SPOTLIGHT 

Cycling magazines

Bicycles might have been around for 200 years but they are still in fashion for exercise, transport and fun. Alan Geere takes a tour round the cycling magazines on offer.

By Alan Geere

Cycling magazines
Photograph: Coen van de Broek on Unsplash.

Cycle

What’s it about: ‘The magazine of Cycling UK’ – strapline on cover.

Vital statistics: December 2020/January 2021 issue: 76 pages of 280mm x 210mm. Quality gloss paper, heavyweight cover, stitched. Cover price of £3 and distributed free to Cycling UK members. States a circulation of ‘approx 51,000’. Published bi-monthly on behalf of Cycling UK by James Pembroke Media in Bath.

Cover: Full bleed picture of a young person on a mountain bike illustrating the cover story, ‘Teenage Picks’. One other small image to go with ‘On Test’ and seven further coverlines, including the enigmatic ‘and much more’.

Content: Welcome from editor Dan - ‘This winter is likely to be one of discontent’ – and contents, divided into the prosaic Features, Products and Regulars, all neatly wrapped up on page 3. ‘Great rides’ and ‘Staycation inspiration’ bring the outdoors inside while the cover story is an informative trawl through what mountain bikes are available for 11 to 14-year olds. Gear Up looks at components and accessories, Group Test is just that (workstands) and those trusty regulars of Freewheeling, Weekender and the Cyclopedia Q&A provide quick reads for the hard of concentration.

Digital: The magazine has its own area on the Cycling UK website with the opportunity to flick through a 16-page ‘snapshot’ of the magazine via issuu. No dedicated social media for the magazine although the publisher is on Twitter, with 1,059 followers, and Cycling UK has 58.2k Twitter followers and 32k likes on Facebook.

What they say: “Ride reports come from members and writers who want to share their stories, not journalists on press junkets” – editor Dan Joyce revealing the secrets of the newsroom saddle in a “non-objective assessment” of cycling magazines published in his own magazine.

Verdict: There’s been a members magazine ever since the Bicycle Touring Club was founded in 1878 and with it the first ‘monthly circular’. The Cyclists' Touring Club was rebranded Cycling UK in 2016 and Cycle has been there for the ride ever since. Pleasingly jargon-free but clearly aimed at the serious cyclist – after all they have paid to join the organisation – this approachable magazine will happily take you to places you’ve never been.

Cycling Electric

What’s it about: ‘The ultimate guide to buying an e-bike’ – strapline under masthead.

Vital statistics: Issue 02 (no date, but purchased December 2020): 140 pages of 295mm x 210mm. Quality gloss paper, heavyweight matt cover, perfect bound. £5.99 cover price. Published by Dennis in London.

Cover: Big picture of a man on a bike to illustrate the cover story, ‘Ride to work’, small picture of an electric scooter which is the prize in a competition, three more coverlines and a masthead won in a lucky dip at the font library.

Content: No less than 10 review sections – from folding to trikes – that give this magazine the feel of an upmarket catalogue. Some beautifully illustrated features of actually doing e-biking as well as thinking about it, help give this cleverly designed product a happy home on the coffee table as well as in the saddle bag.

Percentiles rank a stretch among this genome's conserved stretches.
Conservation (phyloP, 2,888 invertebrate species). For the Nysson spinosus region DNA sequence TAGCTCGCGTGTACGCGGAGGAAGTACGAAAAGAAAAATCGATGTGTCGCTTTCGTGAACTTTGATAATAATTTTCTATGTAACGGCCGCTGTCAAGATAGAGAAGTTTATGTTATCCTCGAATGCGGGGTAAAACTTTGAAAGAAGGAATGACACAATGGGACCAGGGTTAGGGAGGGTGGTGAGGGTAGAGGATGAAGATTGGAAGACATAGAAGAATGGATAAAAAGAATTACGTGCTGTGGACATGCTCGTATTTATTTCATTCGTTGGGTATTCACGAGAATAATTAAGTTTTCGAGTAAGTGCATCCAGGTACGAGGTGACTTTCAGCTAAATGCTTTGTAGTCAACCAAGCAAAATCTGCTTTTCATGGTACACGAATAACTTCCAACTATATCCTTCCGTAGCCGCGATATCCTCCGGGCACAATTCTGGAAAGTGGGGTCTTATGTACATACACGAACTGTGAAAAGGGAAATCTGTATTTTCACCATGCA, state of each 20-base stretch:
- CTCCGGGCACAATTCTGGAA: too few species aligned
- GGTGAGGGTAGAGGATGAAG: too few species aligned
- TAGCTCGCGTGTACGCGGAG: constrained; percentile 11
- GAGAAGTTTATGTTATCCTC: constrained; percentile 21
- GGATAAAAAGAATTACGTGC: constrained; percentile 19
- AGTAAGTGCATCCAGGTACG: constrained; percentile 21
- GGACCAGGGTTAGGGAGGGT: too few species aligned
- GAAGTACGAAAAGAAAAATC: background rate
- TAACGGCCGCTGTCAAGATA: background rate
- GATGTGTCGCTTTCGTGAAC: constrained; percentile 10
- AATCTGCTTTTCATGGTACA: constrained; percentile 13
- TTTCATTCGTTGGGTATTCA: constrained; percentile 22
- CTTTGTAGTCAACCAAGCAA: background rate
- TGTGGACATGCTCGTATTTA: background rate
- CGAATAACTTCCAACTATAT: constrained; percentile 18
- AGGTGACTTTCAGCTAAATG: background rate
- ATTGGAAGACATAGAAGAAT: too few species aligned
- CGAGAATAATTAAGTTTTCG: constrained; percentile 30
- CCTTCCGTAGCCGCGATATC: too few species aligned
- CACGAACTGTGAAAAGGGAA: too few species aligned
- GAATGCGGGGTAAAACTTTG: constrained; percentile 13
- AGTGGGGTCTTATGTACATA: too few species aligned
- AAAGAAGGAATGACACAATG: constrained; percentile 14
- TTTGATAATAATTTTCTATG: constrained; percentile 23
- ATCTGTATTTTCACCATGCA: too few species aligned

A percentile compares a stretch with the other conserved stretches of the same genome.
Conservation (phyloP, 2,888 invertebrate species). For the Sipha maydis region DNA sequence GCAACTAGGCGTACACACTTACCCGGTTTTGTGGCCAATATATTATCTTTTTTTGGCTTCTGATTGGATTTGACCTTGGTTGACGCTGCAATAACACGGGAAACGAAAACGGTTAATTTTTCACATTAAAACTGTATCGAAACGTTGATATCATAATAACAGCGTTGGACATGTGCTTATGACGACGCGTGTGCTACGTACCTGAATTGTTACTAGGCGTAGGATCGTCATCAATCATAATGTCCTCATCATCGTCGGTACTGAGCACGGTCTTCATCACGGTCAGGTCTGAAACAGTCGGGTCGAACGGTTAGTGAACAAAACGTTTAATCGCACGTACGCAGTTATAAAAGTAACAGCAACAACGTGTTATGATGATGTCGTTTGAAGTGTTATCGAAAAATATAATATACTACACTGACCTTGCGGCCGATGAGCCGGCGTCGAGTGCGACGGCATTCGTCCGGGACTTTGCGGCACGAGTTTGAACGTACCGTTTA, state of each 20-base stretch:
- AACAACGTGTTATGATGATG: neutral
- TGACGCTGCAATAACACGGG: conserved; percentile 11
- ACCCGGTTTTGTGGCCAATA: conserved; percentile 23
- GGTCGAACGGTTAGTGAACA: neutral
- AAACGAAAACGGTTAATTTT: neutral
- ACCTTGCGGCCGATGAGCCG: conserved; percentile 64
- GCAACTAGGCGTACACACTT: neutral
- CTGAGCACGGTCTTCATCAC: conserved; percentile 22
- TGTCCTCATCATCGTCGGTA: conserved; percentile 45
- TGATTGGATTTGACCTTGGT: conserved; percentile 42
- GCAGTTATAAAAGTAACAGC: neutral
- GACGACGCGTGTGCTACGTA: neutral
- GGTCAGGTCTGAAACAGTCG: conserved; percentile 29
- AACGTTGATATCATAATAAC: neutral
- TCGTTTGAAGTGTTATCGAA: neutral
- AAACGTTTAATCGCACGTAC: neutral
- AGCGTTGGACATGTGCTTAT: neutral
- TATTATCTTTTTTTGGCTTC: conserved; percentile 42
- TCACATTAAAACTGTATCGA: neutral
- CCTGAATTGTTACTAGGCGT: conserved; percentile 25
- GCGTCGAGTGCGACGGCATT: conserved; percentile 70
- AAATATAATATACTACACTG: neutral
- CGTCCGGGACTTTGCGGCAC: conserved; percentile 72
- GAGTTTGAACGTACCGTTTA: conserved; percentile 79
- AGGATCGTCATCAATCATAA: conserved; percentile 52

Digital: Has its own section on the Dennis website cyclist.co.uk with plenty of e-bike specific content. A Twitter account called @CyclElectricMag has posted eight times and gathered 57 followers since a breathless launch on July 1, 2020.

What they say: “I wanted a couple that were physically fit (without being obsessive or overtly so) in their late forties, with a non-cycled related backdrop. Not tagged, urban ‘concrete porn’ either – just a warm, inclusive and relaxed portrait of a couple emitting pride astride their new e-bikes.” – photographer Emile Holba gives an insight into the shooting of the cover pic for the launch issue.

Verdict: These e-bikes are not cheap – the most inexpensive ‘budget friendly’ option is £999, while it’s also possible to spend £6,000 – which gives some clue to the quality and quantity of the sumptuous advertising that adorns this start-up title. An object lesson in seizing an opportunity and Dennis should be proud of how it has turned out.

Cycling Plus

What’s it about: ‘The manual for the modern road cyclist’ – explainer on Twitter page.

Vital statistics: December 2020 issue: 132 pages of 297mm x 210mm. Quality matt paper, heavyweight gloss cover, perfect bound. £5.99 cover price. Combined ABC of 27,712 (Jan-Dec 2019). Published monthly by Immediate in Bristol.

Cover: Full bleed picture of a man on a bike surrounded by six neatly packaged coverlines. Even room for an enigmatic quote on the spine for the binder brigade.

Content: Picture-led contents on page 6 before a welcome from the editor and a promo from the technical editor promising ‘bike-buying advice you can trust’. No less than 14 pages devoted to testing just four bikes ‘under a grand’ demonstrates just that commitment to the tests. That aforementioned technical editor pops up again later opening the door of his shed where he keeps the bikes he’s fallen in love with. There’s even room for a book extract from Tour de France champ Geraint Thomas.

Digital: A promo on the spine to Bikeradar.com, the publisher’s all things cycling website, while cyclingplus.com is also still out there with plenty of likeable content. Links to Twitter, with 38.9k followers, despite sporadic activity with only nine posts from end of August to middle of December, and 44.1k likes of Facebook.